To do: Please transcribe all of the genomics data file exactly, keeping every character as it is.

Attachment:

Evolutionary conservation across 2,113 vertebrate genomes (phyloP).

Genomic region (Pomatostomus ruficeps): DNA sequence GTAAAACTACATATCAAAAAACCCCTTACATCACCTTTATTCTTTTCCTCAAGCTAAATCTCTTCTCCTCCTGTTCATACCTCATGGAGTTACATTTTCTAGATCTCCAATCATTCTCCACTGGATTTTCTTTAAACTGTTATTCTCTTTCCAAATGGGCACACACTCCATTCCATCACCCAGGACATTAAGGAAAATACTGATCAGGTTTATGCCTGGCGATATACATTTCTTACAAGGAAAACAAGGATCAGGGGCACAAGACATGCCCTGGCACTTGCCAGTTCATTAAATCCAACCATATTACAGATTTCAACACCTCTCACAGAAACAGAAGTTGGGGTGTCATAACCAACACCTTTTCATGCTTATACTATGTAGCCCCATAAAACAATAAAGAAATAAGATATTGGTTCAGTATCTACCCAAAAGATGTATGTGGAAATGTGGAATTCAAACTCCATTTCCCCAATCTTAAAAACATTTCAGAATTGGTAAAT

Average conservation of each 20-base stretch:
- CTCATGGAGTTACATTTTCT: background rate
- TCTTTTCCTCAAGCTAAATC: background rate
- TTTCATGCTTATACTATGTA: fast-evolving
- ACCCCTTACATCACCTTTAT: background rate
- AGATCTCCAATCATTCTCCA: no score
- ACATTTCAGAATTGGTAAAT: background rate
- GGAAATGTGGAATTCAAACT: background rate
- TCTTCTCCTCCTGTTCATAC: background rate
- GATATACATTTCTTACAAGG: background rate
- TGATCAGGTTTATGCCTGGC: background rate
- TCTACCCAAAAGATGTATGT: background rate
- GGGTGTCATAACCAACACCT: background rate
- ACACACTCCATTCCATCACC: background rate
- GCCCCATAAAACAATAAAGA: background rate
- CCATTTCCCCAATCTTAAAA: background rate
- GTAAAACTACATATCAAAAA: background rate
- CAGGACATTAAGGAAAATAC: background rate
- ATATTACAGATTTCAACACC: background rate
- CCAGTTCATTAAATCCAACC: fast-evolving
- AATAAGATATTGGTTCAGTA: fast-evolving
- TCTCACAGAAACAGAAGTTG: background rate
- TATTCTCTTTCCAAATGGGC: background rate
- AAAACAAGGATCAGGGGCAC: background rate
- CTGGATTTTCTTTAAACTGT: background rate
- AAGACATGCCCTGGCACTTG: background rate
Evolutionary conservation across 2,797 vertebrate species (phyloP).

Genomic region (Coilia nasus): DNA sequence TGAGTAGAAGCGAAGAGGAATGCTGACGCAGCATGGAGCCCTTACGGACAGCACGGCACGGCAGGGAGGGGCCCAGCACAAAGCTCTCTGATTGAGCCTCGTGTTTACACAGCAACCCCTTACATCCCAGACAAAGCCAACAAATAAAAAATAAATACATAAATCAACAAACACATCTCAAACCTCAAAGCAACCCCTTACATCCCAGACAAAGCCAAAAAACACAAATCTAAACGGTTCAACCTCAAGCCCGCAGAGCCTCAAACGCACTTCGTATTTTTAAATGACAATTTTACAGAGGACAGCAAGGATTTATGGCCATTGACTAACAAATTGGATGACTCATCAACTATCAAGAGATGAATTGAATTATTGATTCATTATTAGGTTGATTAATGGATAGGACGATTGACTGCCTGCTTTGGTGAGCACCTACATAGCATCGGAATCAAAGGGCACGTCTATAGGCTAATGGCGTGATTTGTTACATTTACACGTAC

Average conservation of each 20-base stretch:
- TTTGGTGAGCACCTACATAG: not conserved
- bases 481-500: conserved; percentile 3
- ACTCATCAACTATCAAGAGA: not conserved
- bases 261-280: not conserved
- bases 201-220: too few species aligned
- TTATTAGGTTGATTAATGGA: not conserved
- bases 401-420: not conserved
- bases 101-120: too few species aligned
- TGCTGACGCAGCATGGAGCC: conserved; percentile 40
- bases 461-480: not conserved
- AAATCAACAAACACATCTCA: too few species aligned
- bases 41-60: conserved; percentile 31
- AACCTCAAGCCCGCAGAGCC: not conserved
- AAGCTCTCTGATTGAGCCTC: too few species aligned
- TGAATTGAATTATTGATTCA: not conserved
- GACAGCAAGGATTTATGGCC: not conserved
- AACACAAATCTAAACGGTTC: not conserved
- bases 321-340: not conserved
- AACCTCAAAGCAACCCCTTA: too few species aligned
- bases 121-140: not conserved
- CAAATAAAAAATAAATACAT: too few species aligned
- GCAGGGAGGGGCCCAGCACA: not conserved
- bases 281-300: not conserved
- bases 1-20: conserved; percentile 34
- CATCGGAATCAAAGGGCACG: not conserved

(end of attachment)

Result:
Evolutionary conservation across 2,113 vertebrate genomes (phyloP).

Genomic region (Pomatostomus ruficeps): DNA sequence GTAAAACTACATATCAAAAAACCCCTTACATCACCTTTATTCTTTTCCTCAAGCTAAATCTCTTCTCCTCCTGTTCATACCTCATGGAGTTACATTTTCTAGATCTCCAATCATTCTCCACTGGATTTTCTTTAAACTGTTATTCTCTTTCCAAATGGGCACACACTCCATTCCATCACCCAGGACATTAAGGAAAATACTGATCAGGTTTATGCCTGGCGATATACATTTCTTACAAGGAAAACAAGGATCAGGGGCACAAGACATGCCCTGGCACTTGCCAGTTCATTAAATCCAACCATATTACAGATTTCAACACCTCTCACAGAAACAGAAGTTGGGGTGTCATAACCAACACCTTTTCATGCTTATACTATGTAGCCCCATAAAACAATAAAGAAATAAGATATTGGTTCAGTATCTACCCAAAAGATGTATGTGGAAATGTGGAATTCAAACTCCATTTCCCCAATCTTAAAAACATTTCAGAATTGGTAAAT

Average conservation of each 20-base stretch:
- CTCATGGAGTTACATTTTCT: background rate
- TCTTTTCCTCAAGCTAAATC: background rate
- TTTCATGCTTATACTATGTA: fast-evolving
- ACCCCTTACATCACCTTTAT: background rate
- AGATCTCCAATCATTCTCCA: no score
- ACATTTCAGAATTGGTAAAT: background rate
- GGAAATGTGGAATTCAAACT: background rate
- TCTTCTCCTCCTGTTCATAC: background rate
- GATATACATTTCTTACAAGG: background rate
- TGATCAGGTTTATGCCTGGC: background rate
- TCTACCCAAAAGATGTATGT: background rate
- GGGTGTCATAACCAACACCT: background rate
- ACACACTCCATTCCATCACC: background rate
- GCCCCATAAAACAATAAAGA: background rate
- CCATTTCCCCAATCTTAAAA: background rate
- GTAAAACTACATATCAAAAA: background rate
- CAGGACATTAAGGAAAATAC: background rate
- ATATTACAGATTTCAACACC: background rate
- CCAGTTCATTAAATCCAACC: fast-evolving
- AATAAGATATTGGTTCAGTA: fast-evolving
- TCTCACAGAAACAGAAGTTG: background rate
- TATTCTCTTTCCAAATGGGC: background rate
- AAAACAAGGATCAGGGGCAC: background rate
- CTGGATTTTCTTTAAACTGT: background rate
- AAGACATGCCCTGGCACTTG: background rate
Evolutionary conservation across 2,797 vertebrate species (phyloP).

Genomic region (Coilia nasus): DNA sequence TGAGTAGAAGCGAAGAGGAATGCTGACGCAGCATGGAGCCCTTACGGACAGCACGGCACGGCAGGGAGGGGCCCAGCACAAAGCTCTCTGATTGAGCCTCGTGTTTACACAGCAACCCCTTACATCCCAGACAAAGCCAACAAATAAAAAATAAATACATAAATCAACAAACACATCTCAAACCTCAAAGCAACCCCTTACATCCCAGACAAAGCCAAAAAACACAAATCTAAACGGTTCAACCTCAAGCCCGCAGAGCCTCAAACGCACTTCGTATTTTTAAATGACAATTTTACAGAGGACAGCAAGGATTTATGGCCATTGACTAACAAATTGGATGACTCATCAACTATCAAGAGATGAATTGAATTATTGATTCATTATTAGGTTGATTAATGGATAGGACGATTGACTGCCTGCTTTGGTGAGCACCTACATAGCATCGGAATCAAAGGGCACGTCTATAGGCTAATGGCGTGATTTGTTACATTTACACGTAC

Average conservation of each 20-base stretch:
- TTTGGTGAGCACCTACATAG: not conserved
- bases 481-500: conserved; percentile 3
- ACTCATCAACTATCAAGAGA: not conserved
- bases 261-280: not conserved
- bases 201-220: too few species aligned
- TTATTAGGTTGATTAATGGA: not conserved
- bases 401-420: not conserved
- bases 101-120: too few species aligned
- TGCTGACGCAGCATGGAGCC: conserved; percentile 40
- bases 461-480: not conserved
- AAATCAACAAACACATCTCA: too few species aligned
- bases 41-60: conserved; percentile 31
- AACCTCAAGCCCGCAGAGCC: not conserved
- AAGCTCTCTGATTGAGCCTC: too few species aligned
- TGAATTGAATTATTGATTCA: not conserved
- GACAGCAAGGATTTATGGCC: not conserved
- AACACAAATCTAAACGGTTC: not conserved
- bases 321-340: not conserved
- AACCTCAAAGCAACCCCTTA: too few species aligned
- bases 121-140: not conserved
- CAAATAAAAAATAAATACAT: too few species aligned
- GCAGGGAGGGGCCCAGCACA: not conserved
- bases 281-300: not conserved
- bases 1-20: conserved; percentile 34
- CATCGGAATCAAAGGGCACG: not conserved